On the evening of July 16, 1940, Thomas D. (for Democrat) Garry sat sweating in front of a microphone in the basement of Chicago Stadium. Garry, Chicago’s Superintendent of Sewers, had orders from his boss, Mayor Edward Kelly, to use his leather lungs to shout out, on cue, three words over and over. Above Garry’s head, Kentucky Senator Alben Barkley was finishing the keynote address to the delegates at the 1940 Democratic National Convention. The signal for Garry to shout his three words would come after Barkley finished reading a statement from the President of the United States.
In 1796, at the end of his second term, President George Washington announced that he would not seek a third term. For the new republic, Washington’s decision set a precedent — an unwritten law for future chief executives to quit after two terms. Washington’s successor John Adams served only one term, so it fell to Thomas Jefferson to carry on the tradition at the end of his second term, which he did. Presidents James Madison, James Monroe, Andrew Jackson, Ulysses S. Grant, and Grover Cleveland all served two full terms and upheld the tradition of declining a third term. In 1908 Theodore Roosevelt followed in their footsteps, but four years later he ran for a third term on a third party ticket. TR lost and in the process split the Republican vote, electing Democrat Woodrow Wilson who would himself become a two-term president and a respecter of the two-term tradition. Then came 1940 and FDR.
Early in the year, the war in Europe lingered in the “sitzkreig” stage. The Untied States officially took a neutral position, and President Roosevelt remained publicly noncommittal about a third term. One cartoonist drew FDR as a an Egyptian Sphinx, 1940 model — smiling but saying nothing. Roosevelt told his good friend, Secretary of the Treasury Henry Morganthau, that he had no intentions of running unless “things get very, very much worse in Europe.” In April things got very much worse. The German spring offensive that swept through Denmark, Holland, Belgium, and culminated with the fall of France, pushed many of Roosevelt’s supporters to work behind the scenes for a third term; Roosevelt did nothing to stop them. With the world going to hell, the president’s supporters believed the nation needed a seasoned leader in the White House.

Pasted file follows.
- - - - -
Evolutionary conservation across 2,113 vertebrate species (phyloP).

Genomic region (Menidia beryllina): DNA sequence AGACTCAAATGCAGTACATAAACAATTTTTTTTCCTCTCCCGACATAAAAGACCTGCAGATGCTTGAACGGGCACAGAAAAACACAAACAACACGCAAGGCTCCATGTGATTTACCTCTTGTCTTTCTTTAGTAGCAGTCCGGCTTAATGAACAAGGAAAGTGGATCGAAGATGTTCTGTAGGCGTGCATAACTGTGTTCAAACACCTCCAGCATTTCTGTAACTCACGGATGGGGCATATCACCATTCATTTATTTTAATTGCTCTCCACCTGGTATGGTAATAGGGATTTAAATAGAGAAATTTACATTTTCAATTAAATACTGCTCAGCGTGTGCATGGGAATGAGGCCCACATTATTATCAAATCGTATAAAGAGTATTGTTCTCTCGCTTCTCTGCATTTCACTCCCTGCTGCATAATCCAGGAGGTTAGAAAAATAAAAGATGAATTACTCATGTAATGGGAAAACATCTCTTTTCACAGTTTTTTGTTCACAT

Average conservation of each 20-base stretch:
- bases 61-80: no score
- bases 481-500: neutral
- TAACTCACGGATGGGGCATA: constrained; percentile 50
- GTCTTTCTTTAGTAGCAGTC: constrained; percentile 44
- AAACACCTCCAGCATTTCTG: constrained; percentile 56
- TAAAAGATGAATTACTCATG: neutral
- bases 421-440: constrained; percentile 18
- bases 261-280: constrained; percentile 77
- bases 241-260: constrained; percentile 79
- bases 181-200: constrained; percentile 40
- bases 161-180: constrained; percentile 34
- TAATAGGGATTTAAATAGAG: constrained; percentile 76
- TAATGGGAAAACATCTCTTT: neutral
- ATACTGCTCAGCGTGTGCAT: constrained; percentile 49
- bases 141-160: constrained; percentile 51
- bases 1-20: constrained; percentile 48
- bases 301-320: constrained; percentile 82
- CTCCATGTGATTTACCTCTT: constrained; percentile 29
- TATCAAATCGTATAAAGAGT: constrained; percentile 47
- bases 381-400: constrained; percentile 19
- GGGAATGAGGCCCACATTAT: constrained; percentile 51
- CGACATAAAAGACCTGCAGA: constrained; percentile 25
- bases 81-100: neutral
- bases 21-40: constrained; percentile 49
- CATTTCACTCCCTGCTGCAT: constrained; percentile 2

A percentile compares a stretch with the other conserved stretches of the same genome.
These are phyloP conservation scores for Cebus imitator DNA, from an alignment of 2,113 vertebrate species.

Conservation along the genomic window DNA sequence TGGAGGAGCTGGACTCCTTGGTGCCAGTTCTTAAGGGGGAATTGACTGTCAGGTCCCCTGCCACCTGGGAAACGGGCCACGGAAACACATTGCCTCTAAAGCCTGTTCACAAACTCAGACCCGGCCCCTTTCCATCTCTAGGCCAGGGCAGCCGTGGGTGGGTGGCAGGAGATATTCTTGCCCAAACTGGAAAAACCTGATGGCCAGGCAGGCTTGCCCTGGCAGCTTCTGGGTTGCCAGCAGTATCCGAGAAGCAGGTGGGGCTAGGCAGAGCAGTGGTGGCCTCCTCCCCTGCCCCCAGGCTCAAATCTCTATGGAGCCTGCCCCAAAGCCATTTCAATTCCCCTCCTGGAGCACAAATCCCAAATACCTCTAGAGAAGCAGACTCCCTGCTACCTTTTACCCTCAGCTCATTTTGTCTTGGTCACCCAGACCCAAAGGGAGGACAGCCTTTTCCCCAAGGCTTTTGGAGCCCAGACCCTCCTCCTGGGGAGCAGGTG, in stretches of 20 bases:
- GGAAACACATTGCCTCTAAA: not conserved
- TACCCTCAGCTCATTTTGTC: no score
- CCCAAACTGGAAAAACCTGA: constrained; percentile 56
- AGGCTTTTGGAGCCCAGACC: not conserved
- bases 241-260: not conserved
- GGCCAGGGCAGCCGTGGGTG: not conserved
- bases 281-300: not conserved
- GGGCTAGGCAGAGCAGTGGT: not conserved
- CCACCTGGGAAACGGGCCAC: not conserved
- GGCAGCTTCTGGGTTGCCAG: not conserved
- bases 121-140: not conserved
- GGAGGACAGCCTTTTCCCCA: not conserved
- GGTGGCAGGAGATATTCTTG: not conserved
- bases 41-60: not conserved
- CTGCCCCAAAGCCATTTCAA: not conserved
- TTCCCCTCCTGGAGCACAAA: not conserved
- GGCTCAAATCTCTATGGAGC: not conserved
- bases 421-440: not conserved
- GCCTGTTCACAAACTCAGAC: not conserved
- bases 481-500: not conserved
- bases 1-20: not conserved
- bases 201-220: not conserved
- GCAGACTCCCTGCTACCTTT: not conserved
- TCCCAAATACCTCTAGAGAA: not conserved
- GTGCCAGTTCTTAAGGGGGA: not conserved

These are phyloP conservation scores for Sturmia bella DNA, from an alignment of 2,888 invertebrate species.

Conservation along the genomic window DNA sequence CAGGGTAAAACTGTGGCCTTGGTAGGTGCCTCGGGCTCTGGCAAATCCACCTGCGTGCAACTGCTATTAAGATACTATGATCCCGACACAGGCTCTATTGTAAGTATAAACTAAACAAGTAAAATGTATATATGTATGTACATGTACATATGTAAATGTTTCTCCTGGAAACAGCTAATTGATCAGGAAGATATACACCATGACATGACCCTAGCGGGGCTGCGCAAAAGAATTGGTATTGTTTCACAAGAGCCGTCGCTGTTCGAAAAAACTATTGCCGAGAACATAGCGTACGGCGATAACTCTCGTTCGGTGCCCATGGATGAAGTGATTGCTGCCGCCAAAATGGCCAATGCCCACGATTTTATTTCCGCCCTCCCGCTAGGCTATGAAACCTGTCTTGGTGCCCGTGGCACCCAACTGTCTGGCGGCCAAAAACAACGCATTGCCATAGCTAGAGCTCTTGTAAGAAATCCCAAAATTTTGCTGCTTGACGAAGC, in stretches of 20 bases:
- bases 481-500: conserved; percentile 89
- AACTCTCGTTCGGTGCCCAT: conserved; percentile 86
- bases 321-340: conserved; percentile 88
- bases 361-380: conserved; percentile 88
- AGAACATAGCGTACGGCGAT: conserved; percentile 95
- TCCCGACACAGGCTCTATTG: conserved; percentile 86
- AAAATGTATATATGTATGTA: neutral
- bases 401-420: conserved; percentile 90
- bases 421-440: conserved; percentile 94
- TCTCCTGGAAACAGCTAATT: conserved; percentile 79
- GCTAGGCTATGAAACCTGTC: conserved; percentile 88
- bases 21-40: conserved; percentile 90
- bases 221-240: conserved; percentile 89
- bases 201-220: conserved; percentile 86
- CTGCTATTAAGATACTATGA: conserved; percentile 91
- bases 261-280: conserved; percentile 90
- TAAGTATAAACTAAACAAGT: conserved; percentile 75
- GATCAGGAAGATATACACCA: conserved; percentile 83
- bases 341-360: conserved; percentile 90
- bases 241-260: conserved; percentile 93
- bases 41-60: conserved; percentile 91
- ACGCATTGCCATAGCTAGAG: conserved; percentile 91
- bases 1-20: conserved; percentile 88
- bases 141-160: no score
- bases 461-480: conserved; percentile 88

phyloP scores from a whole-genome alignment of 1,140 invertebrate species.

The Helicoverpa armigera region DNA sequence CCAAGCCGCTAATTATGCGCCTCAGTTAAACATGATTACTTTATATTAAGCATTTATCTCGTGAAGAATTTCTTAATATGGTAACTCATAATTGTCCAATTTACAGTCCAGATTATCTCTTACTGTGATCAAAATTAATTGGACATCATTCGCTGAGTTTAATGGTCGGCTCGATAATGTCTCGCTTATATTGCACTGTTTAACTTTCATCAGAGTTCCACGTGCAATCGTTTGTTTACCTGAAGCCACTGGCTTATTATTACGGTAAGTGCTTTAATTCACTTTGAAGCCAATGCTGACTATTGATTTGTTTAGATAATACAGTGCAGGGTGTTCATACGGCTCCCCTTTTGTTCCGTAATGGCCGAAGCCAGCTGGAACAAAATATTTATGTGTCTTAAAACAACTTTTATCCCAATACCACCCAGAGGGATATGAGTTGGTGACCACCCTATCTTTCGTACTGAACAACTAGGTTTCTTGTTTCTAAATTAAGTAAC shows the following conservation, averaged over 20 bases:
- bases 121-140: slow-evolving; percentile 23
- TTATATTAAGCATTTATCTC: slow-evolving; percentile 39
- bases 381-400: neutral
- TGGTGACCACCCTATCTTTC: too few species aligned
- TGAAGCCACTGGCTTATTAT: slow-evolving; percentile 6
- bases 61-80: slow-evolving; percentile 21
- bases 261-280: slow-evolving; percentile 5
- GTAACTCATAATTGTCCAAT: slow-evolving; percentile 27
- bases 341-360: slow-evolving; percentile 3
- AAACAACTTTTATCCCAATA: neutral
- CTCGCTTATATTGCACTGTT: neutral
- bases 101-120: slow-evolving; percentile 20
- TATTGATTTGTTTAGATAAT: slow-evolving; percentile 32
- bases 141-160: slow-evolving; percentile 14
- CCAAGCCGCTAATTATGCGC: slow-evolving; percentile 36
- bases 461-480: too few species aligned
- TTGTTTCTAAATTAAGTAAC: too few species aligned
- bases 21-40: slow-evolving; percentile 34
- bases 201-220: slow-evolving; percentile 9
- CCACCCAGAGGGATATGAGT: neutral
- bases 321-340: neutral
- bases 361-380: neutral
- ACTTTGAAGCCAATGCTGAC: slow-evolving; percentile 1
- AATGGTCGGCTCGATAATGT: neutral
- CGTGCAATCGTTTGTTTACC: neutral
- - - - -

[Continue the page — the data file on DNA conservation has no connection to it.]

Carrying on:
Many other democrats, however, firmly believed in the two-term-only tradition, no matter how dire the world situation. Three members of Roosevelt’s cabinet viewed FDR’s continued silence right up to the convention as encouragement to run for the nomination themselves — Vice- President John Nance Garner, Secretary of State Cordell Hull, and Postmaster General Jim Farley.
When the convention opened in Chicago on July 15, FDR maintained his sphinx like pose. Although his June appointment of Republican Henry Stimson as secretary of war and Frank Knox, the 1936 Republican VP candidate, as secretary of the navy appeared to many observers as the shrewd machinations of a President creating a bipartisan war cabinet, rather than a man about to ride off into the sunset.
Roosevelt knew he could have the nomination easily, but he refused to ask for it; he wanted a draft from the floor of the convention. On the second night of the convention Senator Barkley read a statement from Roosevelt: “The President has never had, and has not today, any desire or purpose to continue in the office of President, to be a candidate for that office, or to be nominated by the Convention for that office. He wishes in all earnestness and sincerity to make it clear that all the delegates to this Convention are free to vote for any candidate. That is the message I bear to you from the President of the United States.”
When Senator Barkley on the podium stopped speaking, Superintendent Garry in the basement began chanting: “We Want Roosevelt! We Want Roosevelt! We Want Roosevelt!” The chant echoed through the hall, electrifying the crowd; thousands of voices picked it up and roared it out. The demonstration went on for an hour; FDR had the draft he wanted.
Yet, the entire Chicago charade, engineered by New Deal reformers and big city bosses, left a poor taste in the mouths of many. Life magazine represented that view: “At Chicago last week, in a time of world democratic crisis, the greatest democracy treated the world to one of the shoddiest and most hypocritical spectacles in its history.”
During the campaign, Republican candidate Wendell Willkie used the third term as an issue. Buttons appeared reading, “No Third Term” and “Two Times Is enough For Any Man.” It was all to no avail. Many people, who in more peaceful times might have voted against FDR because of the third term issue, feared placing a new leader in the White House while Hitler menaced the world. The president won by five million votes and 449-82 in the Electoral College.
Four years later, during the final offensives of World War II, FDR ran and won a fourth term. He lived only ten weeks into that term, dying of a cerebral hemorrhage on April 12, 1945. The 22nd Amendment to the Constitution, limiting presidents to two terms, was ratified in 1951.